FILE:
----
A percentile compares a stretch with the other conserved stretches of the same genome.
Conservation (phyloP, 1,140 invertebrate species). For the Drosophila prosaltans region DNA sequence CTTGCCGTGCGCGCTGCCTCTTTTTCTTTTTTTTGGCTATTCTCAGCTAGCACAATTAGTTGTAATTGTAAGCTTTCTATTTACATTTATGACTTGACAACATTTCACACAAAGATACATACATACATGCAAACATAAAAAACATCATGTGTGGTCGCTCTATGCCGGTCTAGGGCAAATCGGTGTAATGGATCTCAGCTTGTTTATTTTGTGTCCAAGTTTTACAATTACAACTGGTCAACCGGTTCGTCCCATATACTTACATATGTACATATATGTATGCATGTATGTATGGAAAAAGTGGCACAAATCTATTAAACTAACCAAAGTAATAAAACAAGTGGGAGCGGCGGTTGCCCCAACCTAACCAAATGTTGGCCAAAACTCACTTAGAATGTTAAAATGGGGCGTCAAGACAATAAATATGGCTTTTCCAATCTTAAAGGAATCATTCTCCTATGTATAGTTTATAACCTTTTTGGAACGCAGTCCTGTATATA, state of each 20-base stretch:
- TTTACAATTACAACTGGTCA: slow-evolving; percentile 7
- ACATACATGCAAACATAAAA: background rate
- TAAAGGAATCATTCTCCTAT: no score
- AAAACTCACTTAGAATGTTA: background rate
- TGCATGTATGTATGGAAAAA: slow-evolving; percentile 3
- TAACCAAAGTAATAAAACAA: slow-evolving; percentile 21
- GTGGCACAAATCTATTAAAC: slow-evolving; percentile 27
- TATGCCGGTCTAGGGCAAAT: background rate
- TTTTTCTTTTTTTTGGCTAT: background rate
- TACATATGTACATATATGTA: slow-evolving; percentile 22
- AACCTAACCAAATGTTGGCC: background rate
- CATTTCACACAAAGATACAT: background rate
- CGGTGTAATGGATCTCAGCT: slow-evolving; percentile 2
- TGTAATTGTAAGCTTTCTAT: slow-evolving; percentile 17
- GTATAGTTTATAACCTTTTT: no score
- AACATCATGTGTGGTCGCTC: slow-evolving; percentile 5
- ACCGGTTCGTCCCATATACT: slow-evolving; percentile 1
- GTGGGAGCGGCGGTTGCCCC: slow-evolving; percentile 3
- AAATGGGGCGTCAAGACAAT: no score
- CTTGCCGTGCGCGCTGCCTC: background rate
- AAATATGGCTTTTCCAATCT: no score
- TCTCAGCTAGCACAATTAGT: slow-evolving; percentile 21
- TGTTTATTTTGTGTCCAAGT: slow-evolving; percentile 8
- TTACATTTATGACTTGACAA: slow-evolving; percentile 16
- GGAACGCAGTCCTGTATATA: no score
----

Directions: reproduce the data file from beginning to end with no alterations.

A percentile compares a stretch with the other conserved stretches of the same genome.
Conservation (phyloP, 1,140 invertebrate species). For the Drosophila prosaltans region DNA sequence CTTGCCGTGCGCGCTGCCTCTTTTTCTTTTTTTTGGCTATTCTCAGCTAGCACAATTAGTTGTAATTGTAAGCTTTCTATTTACATTTATGACTTGACAACATTTCACACAAAGATACATACATACATGCAAACATAAAAAACATCATGTGTGGTCGCTCTATGCCGGTCTAGGGCAAATCGGTGTAATGGATCTCAGCTTGTTTATTTTGTGTCCAAGTTTTACAATTACAACTGGTCAACCGGTTCGTCCCATATACTTACATATGTACATATATGTATGCATGTATGTATGGAAAAAGTGGCACAAATCTATTAAACTAACCAAAGTAATAAAACAAGTGGGAGCGGCGGTTGCCCCAACCTAACCAAATGTTGGCCAAAACTCACTTAGAATGTTAAAATGGGGCGTCAAGACAATAAATATGGCTTTTCCAATCTTAAAGGAATCATTCTCCTATGTATAGTTTATAACCTTTTTGGAACGCAGTCCTGTATATA, state of each 20-base stretch:
- TTTACAATTACAACTGGTCA: slow-evolving; percentile 7
- ACATACATGCAAACATAAAA: background rate
- TAAAGGAATCATTCTCCTAT: no score
- AAAACTCACTTAGAATGTTA: background rate
- TGCATGTATGTATGGAAAAA: slow-evolving; percentile 3
- TAACCAAAGTAATAAAACAA: slow-evolving; percentile 21
- GTGGCACAAATCTATTAAAC: slow-evolving; percentile 27
- TATGCCGGTCTAGGGCAAAT: background rate
- TTTTTCTTTTTTTTGGCTAT: background rate
- TACATATGTACATATATGTA: slow-evolving; percentile 22
- AACCTAACCAAATGTTGGCC: background rate
- CATTTCACACAAAGATACAT: background rate
- CGGTGTAATGGATCTCAGCT: slow-evolving; percentile 2
- TGTAATTGTAAGCTTTCTAT: slow-evolving; percentile 17
- GTATAGTTTATAACCTTTTT: no score
- AACATCATGTGTGGTCGCTC: slow-evolving; percentile 5
- ACCGGTTCGTCCCATATACT: slow-evolving; percentile 1
- GTGGGAGCGGCGGTTGCCCC: slow-evolving; percentile 3
- AAATGGGGCGTCAAGACAAT: no score
- CTTGCCGTGCGCGCTGCCTC: background rate
- AAATATGGCTTTTCCAATCT: no score
- TCTCAGCTAGCACAATTAGT: slow-evolving; percentile 21
- TGTTTATTTTGTGTCCAAGT: slow-evolving; percentile 8
- TTACATTTATGACTTGACAA: slow-evolving; percentile 16
- GGAACGCAGTCCTGTATATA: no score